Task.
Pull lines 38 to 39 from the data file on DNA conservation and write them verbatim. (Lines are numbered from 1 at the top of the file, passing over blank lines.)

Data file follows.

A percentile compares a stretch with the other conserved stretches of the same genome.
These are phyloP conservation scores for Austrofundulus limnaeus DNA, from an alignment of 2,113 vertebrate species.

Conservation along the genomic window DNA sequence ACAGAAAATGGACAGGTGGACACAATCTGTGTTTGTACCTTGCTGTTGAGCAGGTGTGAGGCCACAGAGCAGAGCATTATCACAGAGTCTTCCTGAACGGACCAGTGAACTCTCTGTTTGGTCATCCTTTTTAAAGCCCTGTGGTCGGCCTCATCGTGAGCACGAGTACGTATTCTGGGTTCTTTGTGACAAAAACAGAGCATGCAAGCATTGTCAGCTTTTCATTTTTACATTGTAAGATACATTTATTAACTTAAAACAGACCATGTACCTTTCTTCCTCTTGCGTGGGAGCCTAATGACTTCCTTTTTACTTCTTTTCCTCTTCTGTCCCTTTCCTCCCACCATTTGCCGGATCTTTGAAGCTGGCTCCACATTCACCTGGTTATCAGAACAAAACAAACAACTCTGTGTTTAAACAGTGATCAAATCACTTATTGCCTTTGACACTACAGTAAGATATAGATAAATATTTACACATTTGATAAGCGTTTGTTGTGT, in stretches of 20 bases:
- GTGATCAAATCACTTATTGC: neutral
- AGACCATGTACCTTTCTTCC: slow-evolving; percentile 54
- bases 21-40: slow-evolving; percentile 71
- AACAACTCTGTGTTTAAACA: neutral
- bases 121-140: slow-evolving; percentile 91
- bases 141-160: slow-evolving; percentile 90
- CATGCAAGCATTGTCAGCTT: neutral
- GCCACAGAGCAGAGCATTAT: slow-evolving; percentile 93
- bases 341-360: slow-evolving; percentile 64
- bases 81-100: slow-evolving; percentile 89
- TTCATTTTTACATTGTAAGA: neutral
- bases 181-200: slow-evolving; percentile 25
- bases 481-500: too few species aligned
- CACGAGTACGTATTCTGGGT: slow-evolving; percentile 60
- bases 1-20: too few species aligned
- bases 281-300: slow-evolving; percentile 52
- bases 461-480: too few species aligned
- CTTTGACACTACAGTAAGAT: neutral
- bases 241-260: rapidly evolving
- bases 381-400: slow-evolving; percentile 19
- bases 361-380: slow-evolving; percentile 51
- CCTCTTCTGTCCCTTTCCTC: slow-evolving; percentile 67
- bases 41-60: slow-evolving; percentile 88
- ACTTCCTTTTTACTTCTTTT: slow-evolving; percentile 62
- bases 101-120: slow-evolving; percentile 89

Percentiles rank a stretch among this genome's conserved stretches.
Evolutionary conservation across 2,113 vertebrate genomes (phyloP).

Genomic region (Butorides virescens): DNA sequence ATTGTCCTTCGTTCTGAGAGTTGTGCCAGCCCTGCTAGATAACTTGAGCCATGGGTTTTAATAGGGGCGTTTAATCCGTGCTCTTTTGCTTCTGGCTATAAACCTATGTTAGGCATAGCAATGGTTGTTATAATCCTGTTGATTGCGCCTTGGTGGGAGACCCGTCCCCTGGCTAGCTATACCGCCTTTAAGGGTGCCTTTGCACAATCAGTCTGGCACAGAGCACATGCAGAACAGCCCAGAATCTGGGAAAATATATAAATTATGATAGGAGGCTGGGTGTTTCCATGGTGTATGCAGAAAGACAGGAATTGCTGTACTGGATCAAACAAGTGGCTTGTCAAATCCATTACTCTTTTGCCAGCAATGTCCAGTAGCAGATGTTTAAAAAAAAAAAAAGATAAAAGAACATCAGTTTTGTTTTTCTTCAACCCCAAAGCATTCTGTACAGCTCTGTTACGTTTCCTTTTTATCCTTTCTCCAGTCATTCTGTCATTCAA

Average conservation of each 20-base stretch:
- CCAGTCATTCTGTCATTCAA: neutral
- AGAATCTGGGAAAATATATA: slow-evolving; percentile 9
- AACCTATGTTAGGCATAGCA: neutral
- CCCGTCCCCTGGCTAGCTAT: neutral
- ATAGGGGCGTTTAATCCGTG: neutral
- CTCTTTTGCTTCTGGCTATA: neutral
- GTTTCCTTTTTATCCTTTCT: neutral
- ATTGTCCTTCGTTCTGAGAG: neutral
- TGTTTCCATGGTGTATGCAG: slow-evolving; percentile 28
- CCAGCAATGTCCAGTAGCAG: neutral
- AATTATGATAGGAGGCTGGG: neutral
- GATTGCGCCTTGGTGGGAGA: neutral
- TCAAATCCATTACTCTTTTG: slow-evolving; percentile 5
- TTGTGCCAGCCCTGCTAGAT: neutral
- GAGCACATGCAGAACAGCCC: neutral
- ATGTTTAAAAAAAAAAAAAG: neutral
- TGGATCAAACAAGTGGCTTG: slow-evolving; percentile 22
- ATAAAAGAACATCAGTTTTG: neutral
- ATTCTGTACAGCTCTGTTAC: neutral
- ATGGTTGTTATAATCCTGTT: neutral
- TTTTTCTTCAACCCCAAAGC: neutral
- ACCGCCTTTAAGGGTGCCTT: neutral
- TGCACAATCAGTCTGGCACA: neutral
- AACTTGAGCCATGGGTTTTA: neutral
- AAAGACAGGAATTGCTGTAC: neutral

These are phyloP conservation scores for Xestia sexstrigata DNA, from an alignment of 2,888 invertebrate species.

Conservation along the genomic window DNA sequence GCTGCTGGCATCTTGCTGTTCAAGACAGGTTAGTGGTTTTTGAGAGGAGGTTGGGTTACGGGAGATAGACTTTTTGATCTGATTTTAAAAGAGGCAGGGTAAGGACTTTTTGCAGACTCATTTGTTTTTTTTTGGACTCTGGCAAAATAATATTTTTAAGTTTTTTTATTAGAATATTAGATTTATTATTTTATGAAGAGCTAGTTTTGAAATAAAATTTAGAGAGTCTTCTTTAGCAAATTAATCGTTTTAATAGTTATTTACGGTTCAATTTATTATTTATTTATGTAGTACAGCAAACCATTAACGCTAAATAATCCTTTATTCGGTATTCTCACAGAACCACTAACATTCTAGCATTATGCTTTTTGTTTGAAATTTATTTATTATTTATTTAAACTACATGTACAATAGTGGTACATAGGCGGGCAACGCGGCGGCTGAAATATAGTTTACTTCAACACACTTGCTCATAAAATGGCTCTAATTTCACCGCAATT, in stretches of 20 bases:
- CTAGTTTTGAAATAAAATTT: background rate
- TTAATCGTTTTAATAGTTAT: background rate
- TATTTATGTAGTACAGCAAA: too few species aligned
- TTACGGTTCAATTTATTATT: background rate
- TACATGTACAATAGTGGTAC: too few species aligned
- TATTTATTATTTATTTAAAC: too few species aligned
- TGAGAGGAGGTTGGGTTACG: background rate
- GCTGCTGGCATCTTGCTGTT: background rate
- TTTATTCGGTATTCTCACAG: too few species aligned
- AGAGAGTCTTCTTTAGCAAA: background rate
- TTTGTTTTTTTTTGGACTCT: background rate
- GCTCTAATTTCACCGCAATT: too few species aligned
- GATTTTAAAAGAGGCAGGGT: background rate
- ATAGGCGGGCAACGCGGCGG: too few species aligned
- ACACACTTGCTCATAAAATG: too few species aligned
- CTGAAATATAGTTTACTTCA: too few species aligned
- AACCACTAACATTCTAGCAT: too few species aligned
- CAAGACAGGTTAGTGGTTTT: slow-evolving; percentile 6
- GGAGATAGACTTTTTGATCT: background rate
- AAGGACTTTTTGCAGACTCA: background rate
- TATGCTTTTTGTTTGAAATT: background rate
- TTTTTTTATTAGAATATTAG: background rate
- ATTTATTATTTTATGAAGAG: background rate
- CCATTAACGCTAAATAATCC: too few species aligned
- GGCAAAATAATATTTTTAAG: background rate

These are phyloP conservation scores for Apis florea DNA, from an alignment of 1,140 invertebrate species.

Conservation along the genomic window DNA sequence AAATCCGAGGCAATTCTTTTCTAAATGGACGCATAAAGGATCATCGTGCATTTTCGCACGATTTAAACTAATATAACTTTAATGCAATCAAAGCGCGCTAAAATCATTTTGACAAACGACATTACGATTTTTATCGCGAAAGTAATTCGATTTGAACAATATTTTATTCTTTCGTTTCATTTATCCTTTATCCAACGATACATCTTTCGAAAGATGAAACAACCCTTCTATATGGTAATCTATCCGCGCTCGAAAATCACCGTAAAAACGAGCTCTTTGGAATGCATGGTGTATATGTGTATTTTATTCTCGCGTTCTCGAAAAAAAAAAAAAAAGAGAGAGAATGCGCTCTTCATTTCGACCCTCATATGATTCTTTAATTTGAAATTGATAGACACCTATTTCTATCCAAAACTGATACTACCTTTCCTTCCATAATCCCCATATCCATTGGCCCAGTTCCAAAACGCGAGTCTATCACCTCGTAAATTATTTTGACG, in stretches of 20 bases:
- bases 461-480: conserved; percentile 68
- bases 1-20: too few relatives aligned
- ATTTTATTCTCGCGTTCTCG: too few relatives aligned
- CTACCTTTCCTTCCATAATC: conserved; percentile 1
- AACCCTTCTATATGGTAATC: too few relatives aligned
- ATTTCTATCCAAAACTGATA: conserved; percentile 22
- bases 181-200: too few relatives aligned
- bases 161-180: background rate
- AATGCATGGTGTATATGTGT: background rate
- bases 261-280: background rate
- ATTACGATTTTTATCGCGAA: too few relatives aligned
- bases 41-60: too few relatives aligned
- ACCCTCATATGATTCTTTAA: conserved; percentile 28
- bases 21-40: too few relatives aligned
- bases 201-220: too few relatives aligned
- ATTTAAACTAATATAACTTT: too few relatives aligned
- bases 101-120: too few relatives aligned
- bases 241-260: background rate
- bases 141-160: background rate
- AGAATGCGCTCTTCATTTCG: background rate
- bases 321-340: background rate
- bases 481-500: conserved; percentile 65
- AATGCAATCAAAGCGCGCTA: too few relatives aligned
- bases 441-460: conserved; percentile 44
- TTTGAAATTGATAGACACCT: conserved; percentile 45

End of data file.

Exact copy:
- CTCTTTTGCTTCTGGCTATA: neutral
- GTTTCCTTTTTATCCTTTCT: neutral